Dad sold most of our cattle at the saleyards. There were a number of different saleyards around Chinchilla, the earliest I have heard of, was in Middle Street, on the western side of the junction with Heeney Street. The earliest one I remember was on the Wondai road, right at the eastern edge of the built-up area. But the one I remember most clearly was built by Elders south east of the town, in what was then almost bush-land. I have tried to recall it’s address, possibly it was on Zeller Street
Most cattle arrived there on foot, driven by drovers, and were rested overnight in paddocks nearby. Others were delivered on the morning of the sale on the back of trucks. All were checked by the Stock-Inspector for their general health, and I assume for ticks, as some came from infected areas. We certainly didn’t want ticks in our ‘clean’ areas. Buyers had to get clearance from the Inspector before they took the cattle home.
Mum and her fellow-members of our local CWA were on site early, and soon had the tea-room operational. The onsite stockmen, who moved the cattle into appropriate pens before the auctioneer arrived, were the first to ask for tea and sandwiches. They were followed by truck-drivers, later came the earliest of the buyers, many of them local farmers. I helped there sometimes, and can vouch for the fact that the tea-room was very busy for the entire day, until the sale ended.
Even from our position, 50 or more metres from the yards, we could see and hear the day’s main activities. The auctioneer and his assistants [the ‘spotters’] stood on planks on top of the fences between the yards holding the cattle. From there, they had an excellent view of the men crowding around the rails, or perched on top of the fences. It was the spotters’ job to look for bids from buyers, and make sure the auctioneer recognised them all.
The auctioneer kept up a rapid-fire of words, delivered in a sing-song voice, extolling the values of the cattle before him, announcing the bids as they were made, and if there was a lull in bids, encouraging the men he knew to keep the prices rising. Only a very few women were farmers in their own right, and I don’t remember any of them bidding at the auction. Probably they made their bids through a male friend.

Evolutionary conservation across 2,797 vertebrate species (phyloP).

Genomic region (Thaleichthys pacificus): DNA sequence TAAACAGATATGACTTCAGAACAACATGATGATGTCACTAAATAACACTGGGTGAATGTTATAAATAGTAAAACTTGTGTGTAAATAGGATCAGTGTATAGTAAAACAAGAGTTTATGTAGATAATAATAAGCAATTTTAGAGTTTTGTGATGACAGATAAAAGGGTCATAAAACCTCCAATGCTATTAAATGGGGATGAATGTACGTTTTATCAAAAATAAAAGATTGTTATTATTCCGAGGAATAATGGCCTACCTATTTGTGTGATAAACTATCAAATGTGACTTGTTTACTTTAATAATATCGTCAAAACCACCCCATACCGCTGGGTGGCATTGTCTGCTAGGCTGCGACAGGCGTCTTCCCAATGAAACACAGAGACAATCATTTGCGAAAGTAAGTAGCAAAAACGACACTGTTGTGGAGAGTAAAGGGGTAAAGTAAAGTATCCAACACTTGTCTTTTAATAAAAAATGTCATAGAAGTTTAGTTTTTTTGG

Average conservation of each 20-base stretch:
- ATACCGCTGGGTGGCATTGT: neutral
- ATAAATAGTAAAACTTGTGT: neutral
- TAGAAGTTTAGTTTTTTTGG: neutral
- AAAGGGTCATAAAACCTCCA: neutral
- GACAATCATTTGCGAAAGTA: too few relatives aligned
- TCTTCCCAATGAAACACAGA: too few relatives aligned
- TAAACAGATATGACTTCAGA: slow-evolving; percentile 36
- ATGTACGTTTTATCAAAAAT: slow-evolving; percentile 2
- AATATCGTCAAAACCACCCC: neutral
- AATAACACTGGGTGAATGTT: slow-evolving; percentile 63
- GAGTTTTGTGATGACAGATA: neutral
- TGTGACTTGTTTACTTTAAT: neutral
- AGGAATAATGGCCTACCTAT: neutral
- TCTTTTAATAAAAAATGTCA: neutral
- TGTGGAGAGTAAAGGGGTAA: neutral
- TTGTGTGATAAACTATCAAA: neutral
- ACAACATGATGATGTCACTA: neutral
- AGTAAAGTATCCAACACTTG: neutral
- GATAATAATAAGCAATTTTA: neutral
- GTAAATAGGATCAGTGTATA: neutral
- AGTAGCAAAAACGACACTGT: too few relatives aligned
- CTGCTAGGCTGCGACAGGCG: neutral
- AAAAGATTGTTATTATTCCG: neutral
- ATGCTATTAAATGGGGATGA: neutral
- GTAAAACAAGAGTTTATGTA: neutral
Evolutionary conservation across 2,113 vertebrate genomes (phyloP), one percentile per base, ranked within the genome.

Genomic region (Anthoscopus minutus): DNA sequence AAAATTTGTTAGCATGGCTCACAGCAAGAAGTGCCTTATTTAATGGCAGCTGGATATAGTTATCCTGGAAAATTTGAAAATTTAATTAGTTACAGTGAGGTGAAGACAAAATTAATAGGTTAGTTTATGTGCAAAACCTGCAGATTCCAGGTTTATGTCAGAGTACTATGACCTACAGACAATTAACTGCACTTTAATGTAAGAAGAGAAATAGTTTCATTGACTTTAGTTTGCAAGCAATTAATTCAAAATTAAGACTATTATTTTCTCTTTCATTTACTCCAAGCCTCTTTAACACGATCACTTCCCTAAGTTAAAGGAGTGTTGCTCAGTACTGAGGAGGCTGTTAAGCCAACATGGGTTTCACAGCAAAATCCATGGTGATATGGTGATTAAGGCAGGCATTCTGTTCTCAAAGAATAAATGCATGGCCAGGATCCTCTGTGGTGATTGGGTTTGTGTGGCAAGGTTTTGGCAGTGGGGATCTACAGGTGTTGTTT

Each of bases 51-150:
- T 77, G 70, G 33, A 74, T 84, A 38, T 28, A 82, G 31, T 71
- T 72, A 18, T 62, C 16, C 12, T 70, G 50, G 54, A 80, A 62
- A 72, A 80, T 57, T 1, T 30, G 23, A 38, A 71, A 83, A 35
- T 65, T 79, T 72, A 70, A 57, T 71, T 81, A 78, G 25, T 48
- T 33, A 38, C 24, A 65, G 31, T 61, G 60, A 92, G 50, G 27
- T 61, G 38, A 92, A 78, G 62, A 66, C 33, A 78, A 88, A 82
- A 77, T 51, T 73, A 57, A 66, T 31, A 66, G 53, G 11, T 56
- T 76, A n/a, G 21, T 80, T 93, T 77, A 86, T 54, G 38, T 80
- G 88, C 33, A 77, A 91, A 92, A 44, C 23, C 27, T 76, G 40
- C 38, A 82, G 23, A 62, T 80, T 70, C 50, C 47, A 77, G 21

Abattoirs closer to the city bought fat cattle at the sales. The buyers were usually men employed by the Company to purchase on their behalf, often retired cattlemen who could be relied on to recognise the sort of cattle the abattoir required. As a rule the local farmers and graziers were not interested in those animals, they bought leaner cheaper cattle, to be resold when they were fatter and more valuable. Farmers usually bought dairy cows, like Jerseys, to be used for milking, while graziers usually looked for different breeds, like Herefords, which were more suitable for raising calves destined to be sold to the abattoirs.
After a few noisy hours, the sale was over. The buyers began to arrange to have their purchases delivered. Cattle for the abattoirs were usually taken to yards near the railway, and were soon loaded on to rail trucks and on their way. Local buyers negotiated with truck drivers to have stock delivered quickly, others found drovers who would walk their new animals home. But almost all of them found time to call at the tea-rooms for another cup of tea, with a piece of home-made cake. This was when they took the chance to yarn with mates they had not seen since the last sale. For my Dad, at least, this was often the most important part of his day. Soon cars were streaming away from the saleyards. The women counted their takings for the day, packed up what little food remained unsold, washed all the cups and plates, and joined the exodus.
There were other regular sales held closer to the centre of Chinchilla. Every few weeks, there was a ‘pig and calf’ sale. Here Dad bought young pigs, which we raised until they were well grown and fattened. Later he took them back to the sales, where they too were bought by the abattoirs. He sold our ‘poddy’ calves from the dairy there as well, when they were 2 or 3 weeks old. The abattoirs bought most of them, though some were bought by local farmers to be raised on their farms.
But a highlight of every sale day, was the presence of various oddments folk brought in to be sold. There might be furniture, bikes, chooks and ducks, fruit or vegetables from the farms around. Almost anything would go under the auctioneer’s hammer at those sales. Very often Dad was one of the buyers, and we never knew what he would come home with – crockery, cutlery or boxes of books. It was always fun to explore his purchases.
Neither Mum nor I thought of taking a photo on sale day, but I have discovered my brother Cliff did. I’m so glad he did. His photo show some of the pens were roofed. None like that in my day!